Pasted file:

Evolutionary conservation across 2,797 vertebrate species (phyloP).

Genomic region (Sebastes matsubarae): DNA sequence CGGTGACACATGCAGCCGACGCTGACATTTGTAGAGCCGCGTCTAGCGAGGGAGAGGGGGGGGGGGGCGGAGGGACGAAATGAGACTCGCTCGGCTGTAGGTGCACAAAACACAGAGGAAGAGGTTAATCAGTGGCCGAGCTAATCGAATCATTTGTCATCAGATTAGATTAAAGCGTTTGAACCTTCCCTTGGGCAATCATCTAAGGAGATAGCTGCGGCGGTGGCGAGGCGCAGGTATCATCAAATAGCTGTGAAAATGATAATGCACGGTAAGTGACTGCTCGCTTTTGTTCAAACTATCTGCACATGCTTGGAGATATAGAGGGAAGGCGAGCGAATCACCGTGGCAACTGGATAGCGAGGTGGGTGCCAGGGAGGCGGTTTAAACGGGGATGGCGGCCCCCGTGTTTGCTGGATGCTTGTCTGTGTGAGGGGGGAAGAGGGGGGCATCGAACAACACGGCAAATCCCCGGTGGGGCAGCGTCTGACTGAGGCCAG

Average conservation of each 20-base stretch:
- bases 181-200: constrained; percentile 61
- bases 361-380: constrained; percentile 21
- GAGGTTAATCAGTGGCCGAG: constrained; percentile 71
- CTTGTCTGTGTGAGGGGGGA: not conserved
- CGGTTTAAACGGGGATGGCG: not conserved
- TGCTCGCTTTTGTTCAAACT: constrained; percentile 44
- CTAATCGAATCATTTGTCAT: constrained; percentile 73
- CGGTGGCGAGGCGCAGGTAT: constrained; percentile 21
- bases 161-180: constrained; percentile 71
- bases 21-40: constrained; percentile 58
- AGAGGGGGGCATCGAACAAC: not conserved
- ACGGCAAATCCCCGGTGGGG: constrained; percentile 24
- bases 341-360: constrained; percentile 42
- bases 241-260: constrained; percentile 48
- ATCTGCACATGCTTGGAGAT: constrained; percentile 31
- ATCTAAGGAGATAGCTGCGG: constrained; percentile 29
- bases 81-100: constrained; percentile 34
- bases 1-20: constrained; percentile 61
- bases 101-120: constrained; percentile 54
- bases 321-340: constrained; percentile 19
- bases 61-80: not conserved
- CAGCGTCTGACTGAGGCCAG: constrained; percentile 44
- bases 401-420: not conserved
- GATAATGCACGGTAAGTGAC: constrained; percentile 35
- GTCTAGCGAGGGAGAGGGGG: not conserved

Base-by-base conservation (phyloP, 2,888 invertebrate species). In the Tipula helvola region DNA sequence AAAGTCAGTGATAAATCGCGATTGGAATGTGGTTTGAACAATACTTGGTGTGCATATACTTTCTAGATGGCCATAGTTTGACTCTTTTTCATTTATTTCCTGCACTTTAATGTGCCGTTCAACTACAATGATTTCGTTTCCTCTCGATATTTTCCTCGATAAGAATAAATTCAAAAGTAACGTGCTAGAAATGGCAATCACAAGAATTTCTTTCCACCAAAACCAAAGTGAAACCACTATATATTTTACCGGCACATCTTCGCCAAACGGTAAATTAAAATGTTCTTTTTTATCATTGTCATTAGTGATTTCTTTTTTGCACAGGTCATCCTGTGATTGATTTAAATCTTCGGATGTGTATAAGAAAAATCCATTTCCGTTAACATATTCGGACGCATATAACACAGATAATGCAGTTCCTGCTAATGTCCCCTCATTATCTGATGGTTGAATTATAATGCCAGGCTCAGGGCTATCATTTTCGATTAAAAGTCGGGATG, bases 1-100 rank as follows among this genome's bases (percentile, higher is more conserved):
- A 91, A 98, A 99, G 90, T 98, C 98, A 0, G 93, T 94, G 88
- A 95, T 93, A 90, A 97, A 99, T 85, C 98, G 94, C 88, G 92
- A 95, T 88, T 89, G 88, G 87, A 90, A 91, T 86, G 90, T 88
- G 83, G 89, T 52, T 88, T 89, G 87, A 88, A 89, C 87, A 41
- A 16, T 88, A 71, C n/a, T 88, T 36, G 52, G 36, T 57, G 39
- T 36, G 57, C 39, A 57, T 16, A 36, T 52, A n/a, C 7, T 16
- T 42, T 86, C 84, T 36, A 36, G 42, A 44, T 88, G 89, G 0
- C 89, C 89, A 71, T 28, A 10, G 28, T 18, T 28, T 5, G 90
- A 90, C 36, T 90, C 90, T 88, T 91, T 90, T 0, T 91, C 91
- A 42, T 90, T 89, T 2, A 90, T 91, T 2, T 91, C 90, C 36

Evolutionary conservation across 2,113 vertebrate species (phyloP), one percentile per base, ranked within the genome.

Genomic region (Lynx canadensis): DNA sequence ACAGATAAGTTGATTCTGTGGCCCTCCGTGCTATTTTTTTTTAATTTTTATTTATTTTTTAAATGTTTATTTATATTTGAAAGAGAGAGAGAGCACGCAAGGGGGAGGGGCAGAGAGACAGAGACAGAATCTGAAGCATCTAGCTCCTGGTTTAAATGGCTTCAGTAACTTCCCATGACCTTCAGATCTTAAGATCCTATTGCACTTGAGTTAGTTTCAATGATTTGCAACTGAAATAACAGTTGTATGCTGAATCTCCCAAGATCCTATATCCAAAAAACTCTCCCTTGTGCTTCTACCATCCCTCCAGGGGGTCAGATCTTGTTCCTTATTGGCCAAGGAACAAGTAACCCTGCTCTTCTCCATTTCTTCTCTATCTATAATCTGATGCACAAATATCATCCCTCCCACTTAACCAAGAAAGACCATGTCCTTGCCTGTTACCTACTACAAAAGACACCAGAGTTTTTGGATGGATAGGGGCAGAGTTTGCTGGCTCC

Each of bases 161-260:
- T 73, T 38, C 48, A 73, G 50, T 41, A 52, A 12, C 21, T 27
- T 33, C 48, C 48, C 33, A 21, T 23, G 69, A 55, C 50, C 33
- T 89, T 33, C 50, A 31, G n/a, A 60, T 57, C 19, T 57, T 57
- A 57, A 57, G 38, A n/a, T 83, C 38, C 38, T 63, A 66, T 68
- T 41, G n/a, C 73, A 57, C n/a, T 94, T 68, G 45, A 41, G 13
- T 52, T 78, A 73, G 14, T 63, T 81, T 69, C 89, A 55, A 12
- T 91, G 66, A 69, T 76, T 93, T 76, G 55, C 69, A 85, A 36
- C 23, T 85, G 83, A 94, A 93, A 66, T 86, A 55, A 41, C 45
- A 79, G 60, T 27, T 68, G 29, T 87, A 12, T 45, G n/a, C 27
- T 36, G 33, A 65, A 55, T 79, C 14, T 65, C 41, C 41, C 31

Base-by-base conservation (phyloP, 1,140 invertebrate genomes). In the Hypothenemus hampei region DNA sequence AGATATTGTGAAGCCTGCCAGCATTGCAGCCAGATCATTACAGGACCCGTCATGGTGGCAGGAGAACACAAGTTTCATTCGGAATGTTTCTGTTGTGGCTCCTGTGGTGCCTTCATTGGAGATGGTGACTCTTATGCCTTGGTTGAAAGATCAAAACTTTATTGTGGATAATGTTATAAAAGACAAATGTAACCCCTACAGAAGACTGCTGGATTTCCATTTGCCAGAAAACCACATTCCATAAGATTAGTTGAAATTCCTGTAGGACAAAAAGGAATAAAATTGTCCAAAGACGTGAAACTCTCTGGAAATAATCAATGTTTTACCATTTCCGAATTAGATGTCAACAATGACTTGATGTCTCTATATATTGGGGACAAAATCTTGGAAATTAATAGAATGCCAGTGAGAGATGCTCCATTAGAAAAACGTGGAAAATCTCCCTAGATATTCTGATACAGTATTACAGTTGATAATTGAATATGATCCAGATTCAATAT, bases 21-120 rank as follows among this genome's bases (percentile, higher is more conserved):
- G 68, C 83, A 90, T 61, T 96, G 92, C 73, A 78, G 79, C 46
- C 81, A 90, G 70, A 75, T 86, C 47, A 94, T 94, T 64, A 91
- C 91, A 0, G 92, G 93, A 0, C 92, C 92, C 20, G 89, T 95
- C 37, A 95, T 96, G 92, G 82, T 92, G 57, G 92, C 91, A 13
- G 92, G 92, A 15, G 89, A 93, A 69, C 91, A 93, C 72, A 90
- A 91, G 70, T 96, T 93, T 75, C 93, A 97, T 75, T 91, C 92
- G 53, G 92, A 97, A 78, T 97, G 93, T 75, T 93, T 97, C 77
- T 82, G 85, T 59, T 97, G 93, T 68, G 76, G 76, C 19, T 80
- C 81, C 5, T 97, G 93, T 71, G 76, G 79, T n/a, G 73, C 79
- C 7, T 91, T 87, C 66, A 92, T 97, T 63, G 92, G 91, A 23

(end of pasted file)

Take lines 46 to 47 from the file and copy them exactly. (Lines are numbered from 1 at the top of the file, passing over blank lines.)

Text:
- A 57, A 57, G 38, A n/a, T 83, C 38, C 38, T 63, A 66, T 68
- T 41, G n/a, C 73, A 57, C n/a, T 94, T 68, G 45, A 41, G 13